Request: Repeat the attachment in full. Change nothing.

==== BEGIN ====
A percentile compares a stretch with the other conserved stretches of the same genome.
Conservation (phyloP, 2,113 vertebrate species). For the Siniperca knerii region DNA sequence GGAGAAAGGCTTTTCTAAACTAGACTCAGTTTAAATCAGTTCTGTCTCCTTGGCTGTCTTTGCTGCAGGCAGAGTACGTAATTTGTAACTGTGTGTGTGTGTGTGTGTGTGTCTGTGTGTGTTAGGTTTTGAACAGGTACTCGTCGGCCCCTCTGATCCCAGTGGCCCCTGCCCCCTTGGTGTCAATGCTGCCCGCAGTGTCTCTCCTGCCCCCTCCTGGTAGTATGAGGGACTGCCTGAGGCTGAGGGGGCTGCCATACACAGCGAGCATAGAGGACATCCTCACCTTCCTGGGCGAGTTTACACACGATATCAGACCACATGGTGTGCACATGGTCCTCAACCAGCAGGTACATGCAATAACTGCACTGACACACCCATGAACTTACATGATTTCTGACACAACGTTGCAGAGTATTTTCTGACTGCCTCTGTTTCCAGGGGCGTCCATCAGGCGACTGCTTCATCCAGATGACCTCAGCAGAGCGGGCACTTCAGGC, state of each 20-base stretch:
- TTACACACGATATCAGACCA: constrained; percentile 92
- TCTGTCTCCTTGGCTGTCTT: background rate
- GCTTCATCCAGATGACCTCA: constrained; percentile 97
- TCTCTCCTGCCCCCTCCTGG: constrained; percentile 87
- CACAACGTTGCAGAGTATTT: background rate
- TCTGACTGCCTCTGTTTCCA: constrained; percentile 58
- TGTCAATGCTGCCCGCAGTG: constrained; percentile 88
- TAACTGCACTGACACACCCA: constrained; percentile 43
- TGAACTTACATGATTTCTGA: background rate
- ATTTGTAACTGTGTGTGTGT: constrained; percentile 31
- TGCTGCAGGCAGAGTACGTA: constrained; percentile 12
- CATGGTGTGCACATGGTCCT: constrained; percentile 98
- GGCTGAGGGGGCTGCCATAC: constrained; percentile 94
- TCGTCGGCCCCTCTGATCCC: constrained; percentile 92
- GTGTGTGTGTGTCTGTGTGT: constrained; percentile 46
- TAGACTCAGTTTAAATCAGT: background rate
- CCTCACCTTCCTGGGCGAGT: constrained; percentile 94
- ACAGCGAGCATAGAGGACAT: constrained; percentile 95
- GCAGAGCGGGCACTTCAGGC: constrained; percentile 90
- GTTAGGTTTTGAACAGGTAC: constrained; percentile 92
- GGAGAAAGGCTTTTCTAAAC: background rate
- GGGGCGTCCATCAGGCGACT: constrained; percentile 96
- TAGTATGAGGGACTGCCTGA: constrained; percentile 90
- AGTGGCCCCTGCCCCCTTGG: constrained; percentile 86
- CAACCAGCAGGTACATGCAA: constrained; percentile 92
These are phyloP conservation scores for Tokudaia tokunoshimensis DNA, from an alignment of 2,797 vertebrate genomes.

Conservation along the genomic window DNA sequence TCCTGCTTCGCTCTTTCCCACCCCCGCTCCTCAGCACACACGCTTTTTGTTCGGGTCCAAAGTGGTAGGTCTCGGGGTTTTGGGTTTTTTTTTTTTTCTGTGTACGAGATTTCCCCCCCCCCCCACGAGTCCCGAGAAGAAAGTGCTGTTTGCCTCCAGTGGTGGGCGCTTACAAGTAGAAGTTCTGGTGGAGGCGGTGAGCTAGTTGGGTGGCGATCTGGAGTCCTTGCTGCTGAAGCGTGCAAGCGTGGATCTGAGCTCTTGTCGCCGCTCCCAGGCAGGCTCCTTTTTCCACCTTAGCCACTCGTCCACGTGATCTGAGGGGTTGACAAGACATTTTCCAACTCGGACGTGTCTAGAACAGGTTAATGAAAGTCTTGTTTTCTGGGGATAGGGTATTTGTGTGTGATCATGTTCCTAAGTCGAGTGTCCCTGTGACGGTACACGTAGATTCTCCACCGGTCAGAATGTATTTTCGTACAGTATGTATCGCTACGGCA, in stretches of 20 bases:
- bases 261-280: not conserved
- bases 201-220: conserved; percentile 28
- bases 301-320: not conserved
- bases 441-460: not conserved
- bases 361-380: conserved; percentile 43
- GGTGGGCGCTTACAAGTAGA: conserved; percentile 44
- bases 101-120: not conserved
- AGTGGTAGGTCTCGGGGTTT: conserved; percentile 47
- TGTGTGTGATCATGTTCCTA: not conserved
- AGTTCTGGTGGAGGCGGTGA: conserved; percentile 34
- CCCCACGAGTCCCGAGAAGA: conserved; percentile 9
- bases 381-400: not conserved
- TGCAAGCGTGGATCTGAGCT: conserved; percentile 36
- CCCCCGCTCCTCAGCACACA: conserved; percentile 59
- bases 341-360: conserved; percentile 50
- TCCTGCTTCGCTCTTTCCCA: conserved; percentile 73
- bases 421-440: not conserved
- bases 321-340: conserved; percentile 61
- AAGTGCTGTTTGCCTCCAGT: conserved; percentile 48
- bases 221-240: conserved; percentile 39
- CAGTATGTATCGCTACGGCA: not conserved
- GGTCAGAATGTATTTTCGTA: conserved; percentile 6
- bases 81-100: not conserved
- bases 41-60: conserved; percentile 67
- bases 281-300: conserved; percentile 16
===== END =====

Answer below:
A percentile compares a stretch with the other conserved stretches of the same genome.
Conservation (phyloP, 2,113 vertebrate species). For the Siniperca knerii region DNA sequence GGAGAAAGGCTTTTCTAAACTAGACTCAGTTTAAATCAGTTCTGTCTCCTTGGCTGTCTTTGCTGCAGGCAGAGTACGTAATTTGTAACTGTGTGTGTGTGTGTGTGTGTGTCTGTGTGTGTTAGGTTTTGAACAGGTACTCGTCGGCCCCTCTGATCCCAGTGGCCCCTGCCCCCTTGGTGTCAATGCTGCCCGCAGTGTCTCTCCTGCCCCCTCCTGGTAGTATGAGGGACTGCCTGAGGCTGAGGGGGCTGCCATACACAGCGAGCATAGAGGACATCCTCACCTTCCTGGGCGAGTTTACACACGATATCAGACCACATGGTGTGCACATGGTCCTCAACCAGCAGGTACATGCAATAACTGCACTGACACACCCATGAACTTACATGATTTCTGACACAACGTTGCAGAGTATTTTCTGACTGCCTCTGTTTCCAGGGGCGTCCATCAGGCGACTGCTTCATCCAGATGACCTCAGCAGAGCGGGCACTTCAGGC, state of each 20-base stretch:
- TTACACACGATATCAGACCA: constrained; percentile 92
- TCTGTCTCCTTGGCTGTCTT: background rate
- GCTTCATCCAGATGACCTCA: constrained; percentile 97
- TCTCTCCTGCCCCCTCCTGG: constrained; percentile 87
- CACAACGTTGCAGAGTATTT: background rate
- TCTGACTGCCTCTGTTTCCA: constrained; percentile 58
- TGTCAATGCTGCCCGCAGTG: constrained; percentile 88
- TAACTGCACTGACACACCCA: constrained; percentile 43
- TGAACTTACATGATTTCTGA: background rate
- ATTTGTAACTGTGTGTGTGT: constrained; percentile 31
- TGCTGCAGGCAGAGTACGTA: constrained; percentile 12
- CATGGTGTGCACATGGTCCT: constrained; percentile 98
- GGCTGAGGGGGCTGCCATAC: constrained; percentile 94
- TCGTCGGCCCCTCTGATCCC: constrained; percentile 92
- GTGTGTGTGTGTCTGTGTGT: constrained; percentile 46
- TAGACTCAGTTTAAATCAGT: background rate
- CCTCACCTTCCTGGGCGAGT: constrained; percentile 94
- ACAGCGAGCATAGAGGACAT: constrained; percentile 95
- GCAGAGCGGGCACTTCAGGC: constrained; percentile 90
- GTTAGGTTTTGAACAGGTAC: constrained; percentile 92
- GGAGAAAGGCTTTTCTAAAC: background rate
- GGGGCGTCCATCAGGCGACT: constrained; percentile 96
- TAGTATGAGGGACTGCCTGA: constrained; percentile 90
- AGTGGCCCCTGCCCCCTTGG: constrained; percentile 86
- CAACCAGCAGGTACATGCAA: constrained; percentile 92
These are phyloP conservation scores for Tokudaia tokunoshimensis DNA, from an alignment of 2,797 vertebrate genomes.

Conservation along the genomic window DNA sequence TCCTGCTTCGCTCTTTCCCACCCCCGCTCCTCAGCACACACGCTTTTTGTTCGGGTCCAAAGTGGTAGGTCTCGGGGTTTTGGGTTTTTTTTTTTTTCTGTGTACGAGATTTCCCCCCCCCCCCACGAGTCCCGAGAAGAAAGTGCTGTTTGCCTCCAGTGGTGGGCGCTTACAAGTAGAAGTTCTGGTGGAGGCGGTGAGCTAGTTGGGTGGCGATCTGGAGTCCTTGCTGCTGAAGCGTGCAAGCGTGGATCTGAGCTCTTGTCGCCGCTCCCAGGCAGGCTCCTTTTTCCACCTTAGCCACTCGTCCACGTGATCTGAGGGGTTGACAAGACATTTTCCAACTCGGACGTGTCTAGAACAGGTTAATGAAAGTCTTGTTTTCTGGGGATAGGGTATTTGTGTGTGATCATGTTCCTAAGTCGAGTGTCCCTGTGACGGTACACGTAGATTCTCCACCGGTCAGAATGTATTTTCGTACAGTATGTATCGCTACGGCA, in stretches of 20 bases:
- bases 261-280: not conserved
- bases 201-220: conserved; percentile 28
- bases 301-320: not conserved
- bases 441-460: not conserved
- bases 361-380: conserved; percentile 43
- GGTGGGCGCTTACAAGTAGA: conserved; percentile 44
- bases 101-120: not conserved
- AGTGGTAGGTCTCGGGGTTT: conserved; percentile 47
- TGTGTGTGATCATGTTCCTA: not conserved
- AGTTCTGGTGGAGGCGGTGA: conserved; percentile 34
- CCCCACGAGTCCCGAGAAGA: conserved; percentile 9
- bases 381-400: not conserved
- TGCAAGCGTGGATCTGAGCT: conserved; percentile 36
- CCCCCGCTCCTCAGCACACA: conserved; percentile 59
- bases 341-360: conserved; percentile 50
- TCCTGCTTCGCTCTTTCCCA: conserved; percentile 73
- bases 421-440: not conserved
- bases 321-340: conserved; percentile 61
- AAGTGCTGTTTGCCTCCAGT: conserved; percentile 48
- bases 221-240: conserved; percentile 39
- CAGTATGTATCGCTACGGCA: not conserved
- GGTCAGAATGTATTTTCGTA: conserved; percentile 6
- bases 81-100: not conserved
- bases 41-60: conserved; percentile 67
- bases 281-300: conserved; percentile 16